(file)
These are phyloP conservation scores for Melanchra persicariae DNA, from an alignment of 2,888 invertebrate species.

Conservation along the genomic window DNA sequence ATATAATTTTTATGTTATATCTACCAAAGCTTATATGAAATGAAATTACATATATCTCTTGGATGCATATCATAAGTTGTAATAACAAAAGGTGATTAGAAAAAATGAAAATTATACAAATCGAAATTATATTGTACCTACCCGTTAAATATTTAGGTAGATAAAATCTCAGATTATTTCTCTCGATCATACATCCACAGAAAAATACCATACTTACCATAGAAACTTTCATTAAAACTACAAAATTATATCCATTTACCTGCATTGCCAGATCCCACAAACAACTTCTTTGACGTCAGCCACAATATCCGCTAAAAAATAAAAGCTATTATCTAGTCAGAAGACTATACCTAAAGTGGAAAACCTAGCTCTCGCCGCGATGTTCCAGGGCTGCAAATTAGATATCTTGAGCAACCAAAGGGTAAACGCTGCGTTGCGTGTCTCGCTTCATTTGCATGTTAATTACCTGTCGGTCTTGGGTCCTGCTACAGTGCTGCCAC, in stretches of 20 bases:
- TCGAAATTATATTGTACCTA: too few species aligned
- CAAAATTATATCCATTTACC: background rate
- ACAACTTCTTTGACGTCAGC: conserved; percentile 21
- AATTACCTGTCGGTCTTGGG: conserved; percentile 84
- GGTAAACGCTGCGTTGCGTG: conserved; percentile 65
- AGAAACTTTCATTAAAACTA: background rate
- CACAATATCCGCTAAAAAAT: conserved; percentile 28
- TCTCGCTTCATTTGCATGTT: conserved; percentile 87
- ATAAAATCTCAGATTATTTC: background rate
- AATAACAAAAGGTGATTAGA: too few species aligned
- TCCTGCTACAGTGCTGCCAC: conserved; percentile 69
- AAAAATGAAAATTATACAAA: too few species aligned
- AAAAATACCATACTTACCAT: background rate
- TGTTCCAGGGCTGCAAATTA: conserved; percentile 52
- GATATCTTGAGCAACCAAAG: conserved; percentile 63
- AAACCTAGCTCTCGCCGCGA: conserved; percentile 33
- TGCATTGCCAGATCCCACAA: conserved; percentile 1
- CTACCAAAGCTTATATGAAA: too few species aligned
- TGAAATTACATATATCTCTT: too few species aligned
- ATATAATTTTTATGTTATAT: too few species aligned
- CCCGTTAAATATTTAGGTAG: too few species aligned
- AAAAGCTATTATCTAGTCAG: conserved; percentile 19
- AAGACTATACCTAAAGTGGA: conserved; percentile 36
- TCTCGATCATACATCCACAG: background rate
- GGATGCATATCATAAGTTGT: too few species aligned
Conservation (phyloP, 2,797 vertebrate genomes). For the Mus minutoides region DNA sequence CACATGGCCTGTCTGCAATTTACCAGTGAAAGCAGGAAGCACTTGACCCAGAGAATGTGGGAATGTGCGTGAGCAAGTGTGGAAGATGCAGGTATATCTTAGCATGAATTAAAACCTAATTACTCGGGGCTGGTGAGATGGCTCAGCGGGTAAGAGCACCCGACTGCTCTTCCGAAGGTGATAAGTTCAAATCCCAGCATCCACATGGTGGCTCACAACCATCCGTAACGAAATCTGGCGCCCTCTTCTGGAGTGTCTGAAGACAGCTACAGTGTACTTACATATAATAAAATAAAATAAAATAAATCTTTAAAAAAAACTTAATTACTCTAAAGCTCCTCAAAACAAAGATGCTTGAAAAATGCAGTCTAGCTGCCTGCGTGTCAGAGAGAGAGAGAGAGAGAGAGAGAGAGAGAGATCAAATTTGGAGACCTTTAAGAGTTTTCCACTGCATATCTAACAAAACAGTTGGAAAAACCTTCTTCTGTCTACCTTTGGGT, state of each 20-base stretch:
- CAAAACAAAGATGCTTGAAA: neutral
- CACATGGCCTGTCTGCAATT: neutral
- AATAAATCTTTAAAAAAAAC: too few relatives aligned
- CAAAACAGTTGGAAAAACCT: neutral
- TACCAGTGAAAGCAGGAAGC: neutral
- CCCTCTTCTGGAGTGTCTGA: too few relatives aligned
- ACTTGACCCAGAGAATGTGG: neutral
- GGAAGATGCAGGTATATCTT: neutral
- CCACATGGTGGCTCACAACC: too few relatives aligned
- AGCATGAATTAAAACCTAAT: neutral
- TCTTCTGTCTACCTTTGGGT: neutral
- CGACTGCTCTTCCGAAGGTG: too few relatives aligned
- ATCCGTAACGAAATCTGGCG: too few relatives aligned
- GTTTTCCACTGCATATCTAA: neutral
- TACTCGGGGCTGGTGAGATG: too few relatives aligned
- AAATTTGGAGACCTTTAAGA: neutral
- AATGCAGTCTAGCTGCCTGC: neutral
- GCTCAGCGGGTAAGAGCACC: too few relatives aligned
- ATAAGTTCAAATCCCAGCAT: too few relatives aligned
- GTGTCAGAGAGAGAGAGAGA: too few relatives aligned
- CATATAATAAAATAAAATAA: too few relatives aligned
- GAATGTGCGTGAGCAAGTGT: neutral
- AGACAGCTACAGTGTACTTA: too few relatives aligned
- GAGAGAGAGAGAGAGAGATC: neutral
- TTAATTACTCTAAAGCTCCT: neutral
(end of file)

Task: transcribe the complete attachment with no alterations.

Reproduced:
These are phyloP conservation scores for Melanchra persicariae DNA, from an alignment of 2,888 invertebrate species.

Conservation along the genomic window DNA sequence ATATAATTTTTATGTTATATCTACCAAAGCTTATATGAAATGAAATTACATATATCTCTTGGATGCATATCATAAGTTGTAATAACAAAAGGTGATTAGAAAAAATGAAAATTATACAAATCGAAATTATATTGTACCTACCCGTTAAATATTTAGGTAGATAAAATCTCAGATTATTTCTCTCGATCATACATCCACAGAAAAATACCATACTTACCATAGAAACTTTCATTAAAACTACAAAATTATATCCATTTACCTGCATTGCCAGATCCCACAAACAACTTCTTTGACGTCAGCCACAATATCCGCTAAAAAATAAAAGCTATTATCTAGTCAGAAGACTATACCTAAAGTGGAAAACCTAGCTCTCGCCGCGATGTTCCAGGGCTGCAAATTAGATATCTTGAGCAACCAAAGGGTAAACGCTGCGTTGCGTGTCTCGCTTCATTTGCATGTTAATTACCTGTCGGTCTTGGGTCCTGCTACAGTGCTGCCAC, in stretches of 20 bases:
- TCGAAATTATATTGTACCTA: too few species aligned
- CAAAATTATATCCATTTACC: background rate
- ACAACTTCTTTGACGTCAGC: conserved; percentile 21
- AATTACCTGTCGGTCTTGGG: conserved; percentile 84
- GGTAAACGCTGCGTTGCGTG: conserved; percentile 65
- AGAAACTTTCATTAAAACTA: background rate
- CACAATATCCGCTAAAAAAT: conserved; percentile 28
- TCTCGCTTCATTTGCATGTT: conserved; percentile 87
- ATAAAATCTCAGATTATTTC: background rate
- AATAACAAAAGGTGATTAGA: too few species aligned
- TCCTGCTACAGTGCTGCCAC: conserved; percentile 69
- AAAAATGAAAATTATACAAA: too few species aligned
- AAAAATACCATACTTACCAT: background rate
- TGTTCCAGGGCTGCAAATTA: conserved; percentile 52
- GATATCTTGAGCAACCAAAG: conserved; percentile 63
- AAACCTAGCTCTCGCCGCGA: conserved; percentile 33
- TGCATTGCCAGATCCCACAA: conserved; percentile 1
- CTACCAAAGCTTATATGAAA: too few species aligned
- TGAAATTACATATATCTCTT: too few species aligned
- ATATAATTTTTATGTTATAT: too few species aligned
- CCCGTTAAATATTTAGGTAG: too few species aligned
- AAAAGCTATTATCTAGTCAG: conserved; percentile 19
- AAGACTATACCTAAAGTGGA: conserved; percentile 36
- TCTCGATCATACATCCACAG: background rate
- GGATGCATATCATAAGTTGT: too few species aligned
Conservation (phyloP, 2,797 vertebrate genomes). For the Mus minutoides region DNA sequence CACATGGCCTGTCTGCAATTTACCAGTGAAAGCAGGAAGCACTTGACCCAGAGAATGTGGGAATGTGCGTGAGCAAGTGTGGAAGATGCAGGTATATCTTAGCATGAATTAAAACCTAATTACTCGGGGCTGGTGAGATGGCTCAGCGGGTAAGAGCACCCGACTGCTCTTCCGAAGGTGATAAGTTCAAATCCCAGCATCCACATGGTGGCTCACAACCATCCGTAACGAAATCTGGCGCCCTCTTCTGGAGTGTCTGAAGACAGCTACAGTGTACTTACATATAATAAAATAAAATAAAATAAATCTTTAAAAAAAACTTAATTACTCTAAAGCTCCTCAAAACAAAGATGCTTGAAAAATGCAGTCTAGCTGCCTGCGTGTCAGAGAGAGAGAGAGAGAGAGAGAGAGAGAGAGATCAAATTTGGAGACCTTTAAGAGTTTTCCACTGCATATCTAACAAAACAGTTGGAAAAACCTTCTTCTGTCTACCTTTGGGT, state of each 20-base stretch:
- CAAAACAAAGATGCTTGAAA: neutral
- CACATGGCCTGTCTGCAATT: neutral
- AATAAATCTTTAAAAAAAAC: too few relatives aligned
- CAAAACAGTTGGAAAAACCT: neutral
- TACCAGTGAAAGCAGGAAGC: neutral
- CCCTCTTCTGGAGTGTCTGA: too few relatives aligned
- ACTTGACCCAGAGAATGTGG: neutral
- GGAAGATGCAGGTATATCTT: neutral
- CCACATGGTGGCTCACAACC: too few relatives aligned
- AGCATGAATTAAAACCTAAT: neutral
- TCTTCTGTCTACCTTTGGGT: neutral
- CGACTGCTCTTCCGAAGGTG: too few relatives aligned
- ATCCGTAACGAAATCTGGCG: too few relatives aligned
- GTTTTCCACTGCATATCTAA: neutral
- TACTCGGGGCTGGTGAGATG: too few relatives aligned
- AAATTTGGAGACCTTTAAGA: neutral
- AATGCAGTCTAGCTGCCTGC: neutral
- GCTCAGCGGGTAAGAGCACC: too few relatives aligned
- ATAAGTTCAAATCCCAGCAT: too few relatives aligned
- GTGTCAGAGAGAGAGAGAGA: too few relatives aligned
- CATATAATAAAATAAAATAA: too few relatives aligned
- GAATGTGCGTGAGCAAGTGT: neutral
- AGACAGCTACAGTGTACTTA: too few relatives aligned
- GAGAGAGAGAGAGAGAGATC: neutral
- TTAATTACTCTAAAGCTCCT: neutral